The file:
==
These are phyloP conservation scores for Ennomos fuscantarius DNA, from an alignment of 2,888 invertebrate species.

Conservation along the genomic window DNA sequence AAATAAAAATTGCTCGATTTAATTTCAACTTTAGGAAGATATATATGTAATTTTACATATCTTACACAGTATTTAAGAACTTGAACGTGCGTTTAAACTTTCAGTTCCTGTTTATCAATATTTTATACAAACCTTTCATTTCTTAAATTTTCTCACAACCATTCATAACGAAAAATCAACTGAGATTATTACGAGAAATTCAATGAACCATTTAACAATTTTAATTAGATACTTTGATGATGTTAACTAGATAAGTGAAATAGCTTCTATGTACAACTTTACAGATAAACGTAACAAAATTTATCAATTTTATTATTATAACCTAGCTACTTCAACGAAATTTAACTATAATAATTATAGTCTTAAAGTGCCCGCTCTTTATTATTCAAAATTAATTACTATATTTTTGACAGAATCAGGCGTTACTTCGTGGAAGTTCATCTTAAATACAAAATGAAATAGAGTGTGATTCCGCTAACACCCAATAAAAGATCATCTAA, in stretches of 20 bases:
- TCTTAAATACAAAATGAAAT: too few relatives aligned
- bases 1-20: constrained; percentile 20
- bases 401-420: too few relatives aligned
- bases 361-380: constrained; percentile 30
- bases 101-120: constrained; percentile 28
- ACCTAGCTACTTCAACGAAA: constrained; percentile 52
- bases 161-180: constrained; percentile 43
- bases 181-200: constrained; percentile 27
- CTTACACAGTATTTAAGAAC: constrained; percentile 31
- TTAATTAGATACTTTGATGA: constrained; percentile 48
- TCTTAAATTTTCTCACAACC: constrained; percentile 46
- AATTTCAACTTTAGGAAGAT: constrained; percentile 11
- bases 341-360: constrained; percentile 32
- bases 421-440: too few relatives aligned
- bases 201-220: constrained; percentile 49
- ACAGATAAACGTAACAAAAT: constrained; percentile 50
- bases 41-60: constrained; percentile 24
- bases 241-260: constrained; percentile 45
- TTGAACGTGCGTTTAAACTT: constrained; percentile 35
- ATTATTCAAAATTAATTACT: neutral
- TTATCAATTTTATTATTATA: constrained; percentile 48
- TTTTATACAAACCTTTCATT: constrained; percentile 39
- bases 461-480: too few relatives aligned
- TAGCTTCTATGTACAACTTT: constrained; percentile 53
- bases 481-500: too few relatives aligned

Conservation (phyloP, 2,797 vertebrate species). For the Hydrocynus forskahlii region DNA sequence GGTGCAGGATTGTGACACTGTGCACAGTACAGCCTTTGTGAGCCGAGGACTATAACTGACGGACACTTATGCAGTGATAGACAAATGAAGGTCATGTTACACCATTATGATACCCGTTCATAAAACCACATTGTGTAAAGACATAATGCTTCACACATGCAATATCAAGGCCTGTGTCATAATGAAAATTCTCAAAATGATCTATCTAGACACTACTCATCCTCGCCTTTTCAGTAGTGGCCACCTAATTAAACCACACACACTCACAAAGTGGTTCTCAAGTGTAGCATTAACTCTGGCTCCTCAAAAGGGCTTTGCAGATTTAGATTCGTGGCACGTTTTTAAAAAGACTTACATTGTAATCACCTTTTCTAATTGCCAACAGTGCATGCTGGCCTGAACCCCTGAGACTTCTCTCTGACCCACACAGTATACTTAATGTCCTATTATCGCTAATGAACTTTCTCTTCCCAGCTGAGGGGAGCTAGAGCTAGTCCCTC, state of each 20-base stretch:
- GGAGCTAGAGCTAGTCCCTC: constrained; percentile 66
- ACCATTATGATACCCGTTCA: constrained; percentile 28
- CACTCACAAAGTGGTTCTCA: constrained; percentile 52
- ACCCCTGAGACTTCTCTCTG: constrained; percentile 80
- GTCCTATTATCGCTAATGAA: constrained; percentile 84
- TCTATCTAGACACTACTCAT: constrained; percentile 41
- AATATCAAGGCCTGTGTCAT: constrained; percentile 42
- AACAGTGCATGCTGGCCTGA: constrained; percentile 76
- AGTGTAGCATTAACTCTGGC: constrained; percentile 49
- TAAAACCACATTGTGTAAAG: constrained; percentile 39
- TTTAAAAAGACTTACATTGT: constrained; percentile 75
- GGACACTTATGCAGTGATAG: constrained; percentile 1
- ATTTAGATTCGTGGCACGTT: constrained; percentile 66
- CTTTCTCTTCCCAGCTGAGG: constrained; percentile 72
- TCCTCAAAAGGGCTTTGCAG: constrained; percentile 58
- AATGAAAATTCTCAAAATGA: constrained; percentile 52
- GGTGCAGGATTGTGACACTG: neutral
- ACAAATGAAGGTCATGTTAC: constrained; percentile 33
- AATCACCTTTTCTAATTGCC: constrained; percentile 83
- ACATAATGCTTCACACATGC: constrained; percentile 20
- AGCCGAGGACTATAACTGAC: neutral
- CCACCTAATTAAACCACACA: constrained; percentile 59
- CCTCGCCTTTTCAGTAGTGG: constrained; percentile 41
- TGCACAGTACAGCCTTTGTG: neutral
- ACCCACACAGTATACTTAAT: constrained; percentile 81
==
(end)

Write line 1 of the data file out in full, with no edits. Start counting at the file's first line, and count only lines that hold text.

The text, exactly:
These are phyloP conservation scores for Ennomos fuscantarius DNA, from an alignment of 2,888 invertebrate species.